43. ^ "November 3, 2020, General Election - United States Representative" (PDF). California Secretary of State. Retrieved December 22, 2020.
  44. ^ Gold, Bryan (December 24, 2013). "Bera discusses first year in office". Elk Grove Citizen. Retrieved August 25, 2014.
  45. ^ Villatoro, Carlos (October 2, 2013). "Congressman Bera Gives Up Pay Earned During Shutdown". Elk Grove Patch. Retrieved May 26, 2014.
  46. ^ Cadelago, Christopher (May 5, 2015). "Ami Bera admits Bee op-ed on trade included 'widely used' statements". Sacramento Bee.
  47. ^ McMorris-Santoro, Evan. "California Democrat's Pro-Trade Op-Ed Uses Talking Points Put Out By White House, Others". BuzzFeed. Retrieved May 22, 2018.
  48. ^ Swanson, Ian (August 17, 2014). "Calif. Dems balk at Obama climate talk". TheHill. Retrieved May 19, 2020.
  49. ^ Baker, Sam (June 11, 2013). "NRCC hits Calif. Dems over ObamaCare rates". The Hill. Retrieved November 4, 2013.
  50. ^ "Final Vote Results for Roll Call 154". Retrieved November 4, 2013.
  51. ^ Wire, Sarah D. (November 20, 2015). "Inside the Syrian refugee vote: California representatives explain what shaped their votes". Los Angeles Times.
  52. ^ Haniffa, Aziz (February 5, 2016). "Terror attacks: 'India can be restrained for only so long'". Rediff. Retrieved October 27, 2018.
  53. ^ Haniffa, Aziz. "A new symphony in play". India Abroad. Retrieved May 19, 2018.
  54. ^ Almukhtar, Sarah. "How Each House Member Voted on the Tax Bill". The New York Times. Retrieved October 23, 2018.
  55. ^ Foust, Jeff (February 14, 2017). "Bera new top Democrat on House space subcommittee". SpaceNews. Retrieved February 20, 2017.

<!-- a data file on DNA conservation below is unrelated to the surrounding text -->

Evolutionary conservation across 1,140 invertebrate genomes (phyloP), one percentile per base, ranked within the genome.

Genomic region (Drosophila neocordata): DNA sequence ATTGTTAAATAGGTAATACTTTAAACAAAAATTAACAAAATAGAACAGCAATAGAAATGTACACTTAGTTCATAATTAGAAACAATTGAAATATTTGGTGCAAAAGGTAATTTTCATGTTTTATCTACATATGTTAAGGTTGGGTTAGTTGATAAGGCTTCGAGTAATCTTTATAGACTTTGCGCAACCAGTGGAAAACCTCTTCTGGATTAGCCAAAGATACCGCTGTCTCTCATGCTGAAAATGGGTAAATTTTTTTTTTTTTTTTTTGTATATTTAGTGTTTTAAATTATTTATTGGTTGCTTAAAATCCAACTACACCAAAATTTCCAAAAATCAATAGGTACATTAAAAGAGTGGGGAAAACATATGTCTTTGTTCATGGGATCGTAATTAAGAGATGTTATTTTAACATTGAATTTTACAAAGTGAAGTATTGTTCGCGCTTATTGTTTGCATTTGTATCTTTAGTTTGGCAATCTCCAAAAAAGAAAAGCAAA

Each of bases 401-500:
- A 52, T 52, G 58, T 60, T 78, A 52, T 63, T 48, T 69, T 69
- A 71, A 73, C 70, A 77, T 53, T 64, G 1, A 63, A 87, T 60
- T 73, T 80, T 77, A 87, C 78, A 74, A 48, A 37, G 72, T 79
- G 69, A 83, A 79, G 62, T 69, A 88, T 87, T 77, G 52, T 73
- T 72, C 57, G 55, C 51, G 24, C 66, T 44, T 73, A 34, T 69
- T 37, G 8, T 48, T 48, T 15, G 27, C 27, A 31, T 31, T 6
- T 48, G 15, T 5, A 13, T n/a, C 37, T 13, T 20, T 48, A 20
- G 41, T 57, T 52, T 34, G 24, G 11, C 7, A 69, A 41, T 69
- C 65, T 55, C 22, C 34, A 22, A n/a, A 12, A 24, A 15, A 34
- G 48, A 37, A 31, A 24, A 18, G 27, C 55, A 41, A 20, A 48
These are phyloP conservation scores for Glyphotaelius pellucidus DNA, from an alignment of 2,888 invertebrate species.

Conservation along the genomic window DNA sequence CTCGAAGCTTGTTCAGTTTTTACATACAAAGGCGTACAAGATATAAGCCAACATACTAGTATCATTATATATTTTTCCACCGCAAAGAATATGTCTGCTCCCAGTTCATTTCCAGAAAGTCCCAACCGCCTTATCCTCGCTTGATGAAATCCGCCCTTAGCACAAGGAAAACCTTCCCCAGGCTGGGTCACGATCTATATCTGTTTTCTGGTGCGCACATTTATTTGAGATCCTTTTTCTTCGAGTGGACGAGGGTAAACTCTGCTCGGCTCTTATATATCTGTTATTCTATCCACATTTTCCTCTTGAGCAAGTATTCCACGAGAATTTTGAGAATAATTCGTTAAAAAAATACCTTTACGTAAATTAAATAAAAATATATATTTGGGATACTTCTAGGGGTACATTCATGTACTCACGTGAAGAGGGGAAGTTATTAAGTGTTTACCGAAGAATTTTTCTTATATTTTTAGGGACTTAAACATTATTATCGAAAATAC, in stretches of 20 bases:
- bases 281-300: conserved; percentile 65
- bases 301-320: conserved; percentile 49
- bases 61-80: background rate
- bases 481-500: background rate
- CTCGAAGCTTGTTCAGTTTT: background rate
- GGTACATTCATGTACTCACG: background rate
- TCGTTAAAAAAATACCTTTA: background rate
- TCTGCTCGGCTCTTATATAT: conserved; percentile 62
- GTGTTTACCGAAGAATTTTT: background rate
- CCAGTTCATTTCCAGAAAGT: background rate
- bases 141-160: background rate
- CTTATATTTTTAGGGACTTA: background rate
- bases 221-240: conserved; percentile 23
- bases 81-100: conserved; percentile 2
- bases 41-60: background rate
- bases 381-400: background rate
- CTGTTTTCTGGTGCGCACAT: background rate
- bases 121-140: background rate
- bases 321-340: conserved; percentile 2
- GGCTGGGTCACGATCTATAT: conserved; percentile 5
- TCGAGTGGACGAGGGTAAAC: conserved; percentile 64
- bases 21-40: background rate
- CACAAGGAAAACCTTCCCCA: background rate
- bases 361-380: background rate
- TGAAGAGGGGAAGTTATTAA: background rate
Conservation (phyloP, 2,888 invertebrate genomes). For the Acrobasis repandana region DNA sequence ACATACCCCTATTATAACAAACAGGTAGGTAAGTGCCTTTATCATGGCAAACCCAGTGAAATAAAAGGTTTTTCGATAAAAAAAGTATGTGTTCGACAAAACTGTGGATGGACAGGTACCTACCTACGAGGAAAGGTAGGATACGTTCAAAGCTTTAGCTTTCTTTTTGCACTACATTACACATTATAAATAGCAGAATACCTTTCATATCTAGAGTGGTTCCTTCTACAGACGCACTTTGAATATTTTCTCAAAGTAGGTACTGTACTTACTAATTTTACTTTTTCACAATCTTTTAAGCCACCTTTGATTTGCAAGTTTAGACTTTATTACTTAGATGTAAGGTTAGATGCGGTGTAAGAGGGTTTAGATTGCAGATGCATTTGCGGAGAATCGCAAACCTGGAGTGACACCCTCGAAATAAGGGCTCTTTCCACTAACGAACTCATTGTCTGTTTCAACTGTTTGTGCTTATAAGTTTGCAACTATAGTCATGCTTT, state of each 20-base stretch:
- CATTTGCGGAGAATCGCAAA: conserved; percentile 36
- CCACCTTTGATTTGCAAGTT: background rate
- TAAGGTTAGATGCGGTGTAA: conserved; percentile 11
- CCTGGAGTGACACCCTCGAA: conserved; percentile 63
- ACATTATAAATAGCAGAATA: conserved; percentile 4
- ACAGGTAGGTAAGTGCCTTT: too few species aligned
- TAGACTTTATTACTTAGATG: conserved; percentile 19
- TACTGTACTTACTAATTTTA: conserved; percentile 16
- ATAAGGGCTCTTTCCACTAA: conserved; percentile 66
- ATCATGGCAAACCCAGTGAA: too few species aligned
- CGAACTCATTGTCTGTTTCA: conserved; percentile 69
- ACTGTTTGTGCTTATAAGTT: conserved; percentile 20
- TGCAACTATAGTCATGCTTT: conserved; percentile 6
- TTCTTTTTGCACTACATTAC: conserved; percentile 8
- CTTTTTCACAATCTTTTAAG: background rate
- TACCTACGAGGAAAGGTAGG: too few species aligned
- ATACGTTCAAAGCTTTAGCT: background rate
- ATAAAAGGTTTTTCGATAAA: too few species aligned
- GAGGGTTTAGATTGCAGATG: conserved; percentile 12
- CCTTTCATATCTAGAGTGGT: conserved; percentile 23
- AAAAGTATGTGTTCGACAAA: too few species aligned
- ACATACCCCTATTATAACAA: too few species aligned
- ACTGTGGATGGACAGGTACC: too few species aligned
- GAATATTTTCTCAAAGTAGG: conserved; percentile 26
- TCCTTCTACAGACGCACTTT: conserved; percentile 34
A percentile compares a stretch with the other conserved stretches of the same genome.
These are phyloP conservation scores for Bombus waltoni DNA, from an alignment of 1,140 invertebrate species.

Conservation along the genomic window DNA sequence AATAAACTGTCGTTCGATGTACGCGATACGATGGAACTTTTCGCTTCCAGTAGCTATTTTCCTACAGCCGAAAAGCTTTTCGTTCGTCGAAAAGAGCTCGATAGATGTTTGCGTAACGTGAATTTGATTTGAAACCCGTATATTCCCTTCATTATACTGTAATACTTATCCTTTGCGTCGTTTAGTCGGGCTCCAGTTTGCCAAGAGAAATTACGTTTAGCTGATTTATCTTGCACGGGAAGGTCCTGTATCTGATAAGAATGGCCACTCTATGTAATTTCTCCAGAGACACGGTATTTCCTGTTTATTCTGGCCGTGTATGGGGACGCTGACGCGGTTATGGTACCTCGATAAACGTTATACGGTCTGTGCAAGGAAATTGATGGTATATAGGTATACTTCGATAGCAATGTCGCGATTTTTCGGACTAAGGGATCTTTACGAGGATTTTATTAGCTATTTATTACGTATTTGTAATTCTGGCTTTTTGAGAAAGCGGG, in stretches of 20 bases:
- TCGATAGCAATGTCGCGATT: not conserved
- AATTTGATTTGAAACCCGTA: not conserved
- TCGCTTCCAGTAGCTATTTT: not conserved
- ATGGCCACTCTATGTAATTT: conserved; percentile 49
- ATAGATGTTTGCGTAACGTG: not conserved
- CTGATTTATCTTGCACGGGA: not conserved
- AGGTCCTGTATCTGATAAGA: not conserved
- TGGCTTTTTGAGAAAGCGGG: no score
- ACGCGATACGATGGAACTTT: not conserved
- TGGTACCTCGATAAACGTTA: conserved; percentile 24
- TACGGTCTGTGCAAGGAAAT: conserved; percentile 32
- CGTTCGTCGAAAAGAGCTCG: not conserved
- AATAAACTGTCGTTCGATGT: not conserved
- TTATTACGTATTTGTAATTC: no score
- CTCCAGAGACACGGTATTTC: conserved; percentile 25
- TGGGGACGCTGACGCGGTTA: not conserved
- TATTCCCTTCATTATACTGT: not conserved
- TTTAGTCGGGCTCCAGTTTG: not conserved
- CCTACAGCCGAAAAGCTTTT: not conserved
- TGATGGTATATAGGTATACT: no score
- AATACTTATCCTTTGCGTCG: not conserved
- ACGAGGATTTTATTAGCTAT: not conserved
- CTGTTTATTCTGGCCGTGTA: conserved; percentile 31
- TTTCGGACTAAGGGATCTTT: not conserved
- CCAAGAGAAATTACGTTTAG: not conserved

56. ^ "Leadership". New Democrat Coalition. Retrieved June 30, 2021.
  57. ^ "Members". Congressional Asian Pacific American Caucus. Retrieved May 17, 2018.
  58. ^ "90 Current Climate Solutions Caucus Members". Citizen's Climate Lobby. Retrieved October 20, 2018.
  59. ^ "Members". U.S. - Japan Caucus. Retrieved December 1, 2018.
  60. ^ Bera, Ami. "About Dr. Ami Bera". Bera for Congress. Archived from the original on April 1, 2012. Retrieved November 14, 2012.
  61. ^ Myers, John (August 18, 2016). "Rep. Ami Bera's father sentenced to prison for funneling money to his son's campaigns". Los Angeles Times. Retrieved March 15, 2021.
  62. ^ Sandstrom, Aleksandra (January 3, 2019). "Religious affiliation of the 116th Congress". Pew Research Center. Retrieved January 3, 2019.
  63. ^ Susskind, Jane (November 16, 2012). "Religious Diversity in Congress, A Year of "Firsts"". Independent Voter Network. Retrieved May 26, 2014.
  64. ^ "Hindu Americans Fete First Hindu in Congress as Tulsi Gabbard Prevails in Hawaii". The Hindu American Foundation. November 7, 2012. Archived from the original on August 9, 2013. Retrieved November 9, 2012.

External links

U.S. House of Representatives
Preceded by
George Miller
Member of the U.S. House of Representatives
from California's 7th congressional district

U.S. order of precedence (ceremonial)
Preceded by
Joyce Beatty
United States representatives by seniority
Succeeded by
Julia Brownley
This page was last edited on 1 July 2021, at 15:51